How can you systematically improve test coverage?

As testers, our goal is to improve the neuron coverage. But how? Synthetic inputs are of limited use, so DeepTest borrows a trick often used to increase diversity in training sets: it applies image transformations to seed images to generate new inputs.

… we investigate nine different realistic image transformations (changing brightness, changing contrast, translation, scaling, horizontal shearing, rotation, blurring, fog effect, and rain effect). These transformations can be classified into three groups: linear, affine, and convolutional.

Starting with 1000 input images, and applying seventy transformations to each (taken from the core set of transformations, but with varying parameters), a set of 70,000 synthetic images are generated. The results show that transforming an image does indeed improve neuron coverage:

And here’s the drill-down by transformation type:

If one transformation is good, what about applying multiple transformations at the same time to generate a synthetic image? The following chart shows the effect on neuron coverage as we successively apply a sequence transformations to a given seed image. The results indicate that different image transformations tend to activate different sets of neurons.

Our results demonstrate that different image transformations can be stacked together to further increase neuron coverage. However, the state space of all possible combinations of different transformations is too large to explore exhaustively. We provide a neuron-coverage-guided greedy search technique for efficiently finding combinations of image transformation that result in higher coverage.

The algorithm keeps track of transformations that successfully increase neuron coverage for a given image, and priortises those transformations while generating more synthetic images.

These guided transformations increase coverage across all models, as shown in the following table. Rambo S-3 doesn’t improve very much, but note that is was on 98% coverage to start with!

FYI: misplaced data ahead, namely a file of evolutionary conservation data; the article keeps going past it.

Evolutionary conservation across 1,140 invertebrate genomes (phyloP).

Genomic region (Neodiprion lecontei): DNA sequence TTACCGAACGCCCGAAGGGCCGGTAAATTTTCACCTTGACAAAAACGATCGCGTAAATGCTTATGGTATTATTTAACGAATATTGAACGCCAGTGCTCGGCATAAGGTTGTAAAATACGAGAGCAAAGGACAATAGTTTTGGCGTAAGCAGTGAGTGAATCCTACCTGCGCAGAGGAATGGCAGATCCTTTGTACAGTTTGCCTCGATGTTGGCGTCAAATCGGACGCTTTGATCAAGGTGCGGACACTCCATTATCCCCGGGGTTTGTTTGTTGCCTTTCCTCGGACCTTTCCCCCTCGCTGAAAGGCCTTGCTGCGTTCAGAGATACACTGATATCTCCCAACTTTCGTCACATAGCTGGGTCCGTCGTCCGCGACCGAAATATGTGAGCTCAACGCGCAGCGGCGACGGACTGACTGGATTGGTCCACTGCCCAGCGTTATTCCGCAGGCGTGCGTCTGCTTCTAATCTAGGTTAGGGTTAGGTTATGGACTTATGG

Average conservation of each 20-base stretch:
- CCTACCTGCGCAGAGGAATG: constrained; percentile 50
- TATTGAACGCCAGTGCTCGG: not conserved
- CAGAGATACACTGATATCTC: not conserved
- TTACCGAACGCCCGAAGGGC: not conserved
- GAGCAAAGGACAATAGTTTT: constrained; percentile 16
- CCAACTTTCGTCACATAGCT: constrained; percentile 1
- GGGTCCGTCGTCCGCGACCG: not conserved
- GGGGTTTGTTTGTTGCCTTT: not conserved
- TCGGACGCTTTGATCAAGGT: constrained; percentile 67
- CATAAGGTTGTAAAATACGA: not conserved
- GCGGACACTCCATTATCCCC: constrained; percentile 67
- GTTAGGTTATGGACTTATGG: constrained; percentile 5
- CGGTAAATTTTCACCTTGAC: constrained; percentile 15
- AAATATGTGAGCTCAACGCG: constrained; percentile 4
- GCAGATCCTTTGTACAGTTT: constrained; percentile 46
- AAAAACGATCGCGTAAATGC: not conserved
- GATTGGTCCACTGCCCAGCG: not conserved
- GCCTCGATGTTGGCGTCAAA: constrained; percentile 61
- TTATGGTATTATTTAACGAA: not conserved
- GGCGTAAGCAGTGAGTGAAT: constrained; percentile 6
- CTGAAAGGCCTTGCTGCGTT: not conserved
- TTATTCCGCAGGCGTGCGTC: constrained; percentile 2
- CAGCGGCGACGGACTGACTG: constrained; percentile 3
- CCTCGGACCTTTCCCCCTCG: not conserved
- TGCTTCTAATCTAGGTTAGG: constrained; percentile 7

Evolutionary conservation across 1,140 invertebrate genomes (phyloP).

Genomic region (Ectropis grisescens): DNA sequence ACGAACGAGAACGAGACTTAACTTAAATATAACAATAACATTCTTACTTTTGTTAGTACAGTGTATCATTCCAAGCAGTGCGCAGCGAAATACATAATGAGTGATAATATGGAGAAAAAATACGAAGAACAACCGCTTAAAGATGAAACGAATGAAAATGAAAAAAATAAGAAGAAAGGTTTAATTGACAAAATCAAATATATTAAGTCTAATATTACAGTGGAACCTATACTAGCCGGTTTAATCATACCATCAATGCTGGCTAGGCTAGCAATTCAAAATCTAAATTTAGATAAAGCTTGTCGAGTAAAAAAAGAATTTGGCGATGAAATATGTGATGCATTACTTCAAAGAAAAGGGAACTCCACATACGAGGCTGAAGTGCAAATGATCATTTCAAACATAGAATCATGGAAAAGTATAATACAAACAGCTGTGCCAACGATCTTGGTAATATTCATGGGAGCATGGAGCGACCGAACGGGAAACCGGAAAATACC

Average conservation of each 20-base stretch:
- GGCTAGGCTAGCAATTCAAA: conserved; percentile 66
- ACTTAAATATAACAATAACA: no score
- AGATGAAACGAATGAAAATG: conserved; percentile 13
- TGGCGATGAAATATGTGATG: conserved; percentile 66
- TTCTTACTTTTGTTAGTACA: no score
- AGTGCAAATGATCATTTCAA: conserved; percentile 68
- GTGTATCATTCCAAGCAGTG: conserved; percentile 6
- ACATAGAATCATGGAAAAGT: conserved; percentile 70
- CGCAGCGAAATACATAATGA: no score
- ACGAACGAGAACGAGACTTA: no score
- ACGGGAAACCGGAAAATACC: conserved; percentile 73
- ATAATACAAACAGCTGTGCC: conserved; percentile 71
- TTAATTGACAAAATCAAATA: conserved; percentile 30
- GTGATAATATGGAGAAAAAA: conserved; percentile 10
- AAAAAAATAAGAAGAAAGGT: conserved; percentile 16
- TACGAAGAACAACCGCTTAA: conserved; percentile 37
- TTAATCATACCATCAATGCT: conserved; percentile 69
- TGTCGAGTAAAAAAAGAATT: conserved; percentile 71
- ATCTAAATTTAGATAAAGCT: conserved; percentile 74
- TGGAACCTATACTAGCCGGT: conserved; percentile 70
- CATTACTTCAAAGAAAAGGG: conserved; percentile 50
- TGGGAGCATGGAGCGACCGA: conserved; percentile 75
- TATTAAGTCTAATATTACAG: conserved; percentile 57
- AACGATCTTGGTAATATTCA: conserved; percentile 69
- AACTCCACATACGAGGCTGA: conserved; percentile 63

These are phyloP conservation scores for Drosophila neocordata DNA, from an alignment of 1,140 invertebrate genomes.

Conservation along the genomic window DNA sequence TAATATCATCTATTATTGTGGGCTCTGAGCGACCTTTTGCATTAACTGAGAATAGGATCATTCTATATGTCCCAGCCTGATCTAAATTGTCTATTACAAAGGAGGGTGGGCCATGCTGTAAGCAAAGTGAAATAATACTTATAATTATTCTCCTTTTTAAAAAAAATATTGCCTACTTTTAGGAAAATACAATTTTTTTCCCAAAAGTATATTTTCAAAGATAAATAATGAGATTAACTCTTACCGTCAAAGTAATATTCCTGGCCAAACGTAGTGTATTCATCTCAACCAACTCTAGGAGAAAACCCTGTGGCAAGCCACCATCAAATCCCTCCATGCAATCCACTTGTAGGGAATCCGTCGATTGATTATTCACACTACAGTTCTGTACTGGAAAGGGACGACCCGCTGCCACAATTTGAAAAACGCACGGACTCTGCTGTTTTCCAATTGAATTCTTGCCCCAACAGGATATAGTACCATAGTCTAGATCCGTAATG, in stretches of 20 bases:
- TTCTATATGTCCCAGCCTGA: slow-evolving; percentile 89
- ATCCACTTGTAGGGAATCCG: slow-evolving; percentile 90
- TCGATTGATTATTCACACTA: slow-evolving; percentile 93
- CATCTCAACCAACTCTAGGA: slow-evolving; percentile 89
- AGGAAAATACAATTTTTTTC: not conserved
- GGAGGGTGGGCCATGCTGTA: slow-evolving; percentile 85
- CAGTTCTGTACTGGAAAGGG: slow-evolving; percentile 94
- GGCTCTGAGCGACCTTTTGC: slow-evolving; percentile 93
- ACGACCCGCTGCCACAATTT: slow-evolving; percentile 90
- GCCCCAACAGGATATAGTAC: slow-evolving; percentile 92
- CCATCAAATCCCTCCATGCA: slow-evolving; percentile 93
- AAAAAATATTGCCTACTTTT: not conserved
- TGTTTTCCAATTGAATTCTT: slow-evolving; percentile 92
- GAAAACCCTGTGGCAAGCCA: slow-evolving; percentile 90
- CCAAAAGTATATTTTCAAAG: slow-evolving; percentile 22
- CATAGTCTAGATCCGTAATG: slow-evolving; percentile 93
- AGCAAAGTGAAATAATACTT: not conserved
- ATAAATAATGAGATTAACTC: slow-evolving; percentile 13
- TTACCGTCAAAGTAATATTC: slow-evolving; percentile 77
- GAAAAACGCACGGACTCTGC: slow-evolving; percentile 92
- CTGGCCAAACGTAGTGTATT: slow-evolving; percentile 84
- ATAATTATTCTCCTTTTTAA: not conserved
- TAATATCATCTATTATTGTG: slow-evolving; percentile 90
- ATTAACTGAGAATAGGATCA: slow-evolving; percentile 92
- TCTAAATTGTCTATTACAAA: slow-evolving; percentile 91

How do you know whether a model output is correct?

We know how to generate inputs that will increase neuron coverage. But how do we know whether or not those inputs reveal a flaw in the network?

The key insight is that even though it is hard to specify the correct behavior of a self-driving car for every transformed image, one can define relationships between the car’s behavior’s across certain types of transformations.

If we change weather or lighting conditions, blur the image, or apply affine transformations with small parameters values (metamorphic relations), we don’t expect the steering angle to change significantly. There is a configurable parameter λ that specifies the acceptable deviation from the original image set results, based on mean-squared-error versus labelled images in the training set.

As we can see in the figure below, the transformed images produce higher error rates – i.e., they are diverging from the non-transformed output behaviours.

Results from testing autonomous driving DNNs

Using this metamorphic-relation-based test, we can look for differences in model outputs caused by the transformations. DeepTest is able to find quite a lot of them!

Here are some sample images from the failing tests. You can see more at


Manual checking reveals two false positives where DeepTest reports erroneous behaviours but the outputs (as assessed by the authors) actually are safe.

Fixing test failures

Retraining the DNNs with some of the synthetic images generated by DeepTest makes them more robust, as shown in the table below.

What about your DNN?

We use domain-specific metamorphic relations to find erroneous behaviors of the DNN without detailed specification. DeepTest can be easily adapted to test other DNN-based systems by customizing the transformations and metamorphic relations. We believe DeepTest is an important first step towards building robust DNN-based systems.